A separate mechanism for the resolution of conflict by projecting an image and excluding the individual, the law will never be abolished even though its functions may be entrusted to another entity that is not above people and is far more maleable, revocable, submitted to elections, or controlled by popular assembly. A spontaneous form of justice with flexible laws or even without any text at all would not for that cease to be machinery dividing good from evil independently of and against social relations. It makes no difference to us whether judges be bureaucrats or not, the penal Code rigid or adaptable. It is the very notion of law that we want to destroy Even if the law changes daily with the “evolution of customs” it does not change its function.
No matter what the opinion folk say, the social order wins every time one votes, in the Same way that no matter what the jury vote, the very existence of the law is what constitutes the victory: it does not need anything else.
The modern legal apparatus is extremely rational and scientific as it ostentates its superior “impartiality” through the application of procedures which weigh up the possibilities conceded to the accused and their defence almost to the milligram. It can even allow itself to be scrupulous to the individuals who are obliged to submit to it: it controls them, despoils them completely, having acquired full powers over their existence. Its very existence is a victory as it constrains everyone, including those like us who contest it, to play according to its rules.
Only the incorrigible political lefty zealot can consider a sentence or an acquittal to be a victory or defeat of justice. And it is no wonder that it is precisely those who refuse to criticise the law as such who do not understand or accept the nature of Democracy, Fascism, Antifascism, and so on. Just as they participate in elections or claim immigrants' right to vote. They call for working class juries instead of “bourgeois” judges. Their perspective is not at all that of destroying justice as such, but of democratising it like everything else. However, one sees there, tragically or comically, the reproduction of the characteristics of justice and its prison corollary. This often takes place among the exploited themselves, which gives an idea of the extent of the problem.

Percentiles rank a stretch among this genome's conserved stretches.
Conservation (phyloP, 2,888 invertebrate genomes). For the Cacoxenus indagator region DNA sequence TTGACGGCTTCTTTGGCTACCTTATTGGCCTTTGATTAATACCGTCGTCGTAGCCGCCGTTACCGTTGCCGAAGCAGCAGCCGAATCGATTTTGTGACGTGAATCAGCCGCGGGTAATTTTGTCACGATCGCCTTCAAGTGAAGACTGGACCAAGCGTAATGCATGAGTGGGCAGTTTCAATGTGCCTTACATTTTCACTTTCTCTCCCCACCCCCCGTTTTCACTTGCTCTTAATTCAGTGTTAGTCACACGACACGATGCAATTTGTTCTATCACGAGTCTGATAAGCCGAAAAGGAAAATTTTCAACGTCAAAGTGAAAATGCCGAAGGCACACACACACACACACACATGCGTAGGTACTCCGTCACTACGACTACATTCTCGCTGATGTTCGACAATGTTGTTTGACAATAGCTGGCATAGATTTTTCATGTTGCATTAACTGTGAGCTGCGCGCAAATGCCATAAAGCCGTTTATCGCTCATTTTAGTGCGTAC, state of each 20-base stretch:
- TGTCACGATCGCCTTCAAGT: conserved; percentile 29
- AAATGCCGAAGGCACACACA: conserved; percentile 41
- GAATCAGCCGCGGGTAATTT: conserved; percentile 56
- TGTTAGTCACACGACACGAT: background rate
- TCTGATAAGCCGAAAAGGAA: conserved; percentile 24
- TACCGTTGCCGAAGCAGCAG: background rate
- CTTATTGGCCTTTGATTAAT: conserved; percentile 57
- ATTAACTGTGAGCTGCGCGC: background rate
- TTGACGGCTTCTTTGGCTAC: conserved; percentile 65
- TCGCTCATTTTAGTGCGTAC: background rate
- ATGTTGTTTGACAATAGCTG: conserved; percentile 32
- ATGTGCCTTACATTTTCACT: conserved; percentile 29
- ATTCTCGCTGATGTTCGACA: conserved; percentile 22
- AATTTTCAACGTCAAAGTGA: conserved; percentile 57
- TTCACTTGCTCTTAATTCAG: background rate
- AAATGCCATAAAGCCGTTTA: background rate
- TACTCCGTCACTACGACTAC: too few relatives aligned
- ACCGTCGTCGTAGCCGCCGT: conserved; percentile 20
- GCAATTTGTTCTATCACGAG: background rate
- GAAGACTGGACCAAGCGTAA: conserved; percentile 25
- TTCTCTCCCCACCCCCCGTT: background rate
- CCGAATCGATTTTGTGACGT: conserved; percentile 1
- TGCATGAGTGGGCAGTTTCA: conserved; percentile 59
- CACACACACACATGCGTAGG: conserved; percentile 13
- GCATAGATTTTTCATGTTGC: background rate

At times some might feel obliged to pass over to the enemy camp and argue in legal terms, but that never constitutes a victory And anyway it is always a task that is best left to the lawyer. For example, a public action capable of raising doubts, waving the scarecrow of a clamorous “legal” error and some good work by the lawyers during the debate can even Force the judiciary to renounce coming down heavily an the accused, but that does not alter the fact that in any case the law has acted according to its own rules by obliging us to respect them. Moreover, an institution that is capable of admitting its mistakes is an institution that strengthens itself.
In the same way a Court that acquits, like one that convicts, is still a Court. It would be hard to imagine anywhere that the disinherited have less power than in a court. An exceptional case could arise from pressure exercised on the judiciary by a social movement, for example when a crowd gathers demanding an acquittal precisely in the same way as a police station can be besieged by hundreds of demonstrators demanding that those arrested be freed, but this pressure is external. It is always elsewhere that the strength of the exploited can constitute itself.